The goal of incorporating new technology into your business should be to streamline your work and increase efficiency, not create additional tasks for yourself or clutter your phone with the latest-and-greatest apps you read about on a blog. Between the time you spend searching for that one “game-changing, cutting-edge application” and the time spent learning how to use it, you would have been better off using the cutting edge technology of the 1800s instead: a pen and paper.
The problem is that we’re always looking outside ourselves to find the missing ingredient that will turn that small business into a productivity machine a Chinese sweatshop couldn’t compete with. We see others integrate cool sleek apps into their operations and immediately assume that we must be behind the curve. This is no different than running home to your mom and asking to get the same new toy your friend just got – it’s a fine way to fit in at school, but running out to buy the latest toy isn’t a great business practice, especially since you’ll get bored of that toy and want a new one a week later.
The key isn’t to find an app for every single thing your business does. Instead, find one app that does as much as possible as simply as possible. Why shop at eight different stores when there’s a perfectly good supermarket down the street?
One place to start could be a project management app like BaseCamp or FreshBooks. These allow you to collaborate with a team on projects, tasks, files, documents, deadlines, etc. The only thing they can’t do is DVR this week’s episode of Honey Boo Boo. These are nice full featured suites that allow you to run and track your entire business in one place and that in itself will simplify your life. Still, these can get a bit cluttered which can turn a simple project into an overwhelming headache. Minimalist designs are less overwhelming and don’t make you feel like you’re in a race against time when you look at all the things you have to finish.
Enter Trello. It’s designed to be a simple organization tool that helps you visualize the progress you’re making on any specific set of tasks. I use it as a virtual bulletin board that can break down, track, and manage just about everything. Other apps like KanbanFlow or AgileZen do the same things but I’ll focus on Trello for now since it’s the one I use.
Boards and Lists: When you create your first board, it will be divided into three lists: To-Do, Doing, and Done. You can name your board whatever you want, and you can change the list titles and add as many lists as you like.
The basic layout (To-Do, Doing, Done) is a great a great way to divide projects up into actionable tasks and track your progress. I use the default layout to track what I’m currently working on, but I use other boards to manage ideas, clients, and appointments. Essentially, there is nothing that you can’t use the board for.
I know people who use Trello to organize presentations, track sales, create every type of list imaginable, schedule employee work shifts, vote on company policies and agendas, organize materials, and a ton more.
Cards: Lists are made up of cards. Let’s start with a basic project. Divide the project up into actionable tasks that can be added as individual cards on your list. Then, you can use the simple drag-and-drop interface to prioritize the most important tasks. For better organization, you can label cards, color code them, add comments, and attach files. In other words, this allows you to use your board like a regular project management tool but in one minimalist view.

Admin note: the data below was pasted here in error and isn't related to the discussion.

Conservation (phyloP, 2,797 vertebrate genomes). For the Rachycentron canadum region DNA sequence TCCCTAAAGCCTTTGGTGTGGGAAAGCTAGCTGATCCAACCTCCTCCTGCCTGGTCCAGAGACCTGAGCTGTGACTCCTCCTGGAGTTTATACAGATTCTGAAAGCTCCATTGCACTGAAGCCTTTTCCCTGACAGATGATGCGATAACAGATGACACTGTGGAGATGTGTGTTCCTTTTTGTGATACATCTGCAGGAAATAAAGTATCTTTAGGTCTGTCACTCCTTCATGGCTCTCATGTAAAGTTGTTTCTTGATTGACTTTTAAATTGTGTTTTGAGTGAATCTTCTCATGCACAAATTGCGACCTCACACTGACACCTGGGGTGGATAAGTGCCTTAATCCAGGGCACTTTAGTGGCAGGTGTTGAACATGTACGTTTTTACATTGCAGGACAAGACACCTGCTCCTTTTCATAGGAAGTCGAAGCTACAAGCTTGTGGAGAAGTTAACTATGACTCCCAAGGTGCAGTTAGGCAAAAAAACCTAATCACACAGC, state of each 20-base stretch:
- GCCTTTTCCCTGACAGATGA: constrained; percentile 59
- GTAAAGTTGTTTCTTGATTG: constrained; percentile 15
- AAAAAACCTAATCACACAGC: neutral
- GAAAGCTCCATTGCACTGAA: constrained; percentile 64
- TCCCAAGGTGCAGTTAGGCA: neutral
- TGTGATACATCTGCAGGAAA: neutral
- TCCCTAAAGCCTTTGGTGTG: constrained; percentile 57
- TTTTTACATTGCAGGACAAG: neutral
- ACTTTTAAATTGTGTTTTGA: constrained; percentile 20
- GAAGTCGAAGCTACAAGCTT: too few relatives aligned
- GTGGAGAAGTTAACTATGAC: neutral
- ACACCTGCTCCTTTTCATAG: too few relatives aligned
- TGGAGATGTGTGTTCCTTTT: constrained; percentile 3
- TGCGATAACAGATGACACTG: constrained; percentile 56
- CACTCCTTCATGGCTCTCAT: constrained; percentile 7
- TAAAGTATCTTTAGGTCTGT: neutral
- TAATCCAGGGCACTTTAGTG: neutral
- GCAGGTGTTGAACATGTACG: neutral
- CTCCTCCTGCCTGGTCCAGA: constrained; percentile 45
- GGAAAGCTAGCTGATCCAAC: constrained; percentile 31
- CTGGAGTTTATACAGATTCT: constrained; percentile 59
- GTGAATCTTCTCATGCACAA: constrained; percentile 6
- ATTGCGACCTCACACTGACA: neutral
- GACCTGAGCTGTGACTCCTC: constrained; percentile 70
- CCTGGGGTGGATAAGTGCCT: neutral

If you work with a team, you can also use Trello (or the other apps) to delegate tasks and collaborate with your team members. With the permissions settings you can allow your team to view and edit any boards you like. You can set varying permissions for different members and assign specific tasks to members as well.
Tracking: Once you’re set up, you have a great view of what’s happening in your business, what’s on the agenda, what’s in progress, and what’s done. Of course if you customized your lists you can view whatever the board is set up for. One of my boards helps me see ideas I have for blog posts and I organize it based on how developed and ready the ideas are for publication. I use another board as a makeshift CRM, organized into New Leads, In Talks, Working, and Past Clients. There’s no limit to what you can organize and track on your board.
The app also has task and deadline reminders for you and your team. This is especially handy since dealing with employees and freelancers can be touchy. No one likes to remind people of what they have to do, and no one likes to be reminded. Let the app do it for you with email reminders that are set for specific times. You can also subscribe to specific cards to receive notification every time there is new activity and you can add checklists to cards for larger tasks so you can track every little detail.
Which App is Right For You: I use Trello because it’s free, has a sleek and intuitive interface, it works great on my computer and phone, and is completely unlimited.
KabanFlow is essentially the same app but also helps you track hours and includes a Pomodoro timer that creates 25 minute work segments followed by a break. It’s a better app when it comes to tracking time and estimating the time needed to complete a certain task. Their free version allows you unlimited boards and users but the $5 Premium version allows you to assign different permission levels, provides more detailed activity and revision logs, and let’s you filter and search easier.
AgileZen isn’t quite as sleek as the other two but does offer more features for a cost. Their free version only allows you one project. Plans cost from $9 to $99 depending on your team’s size.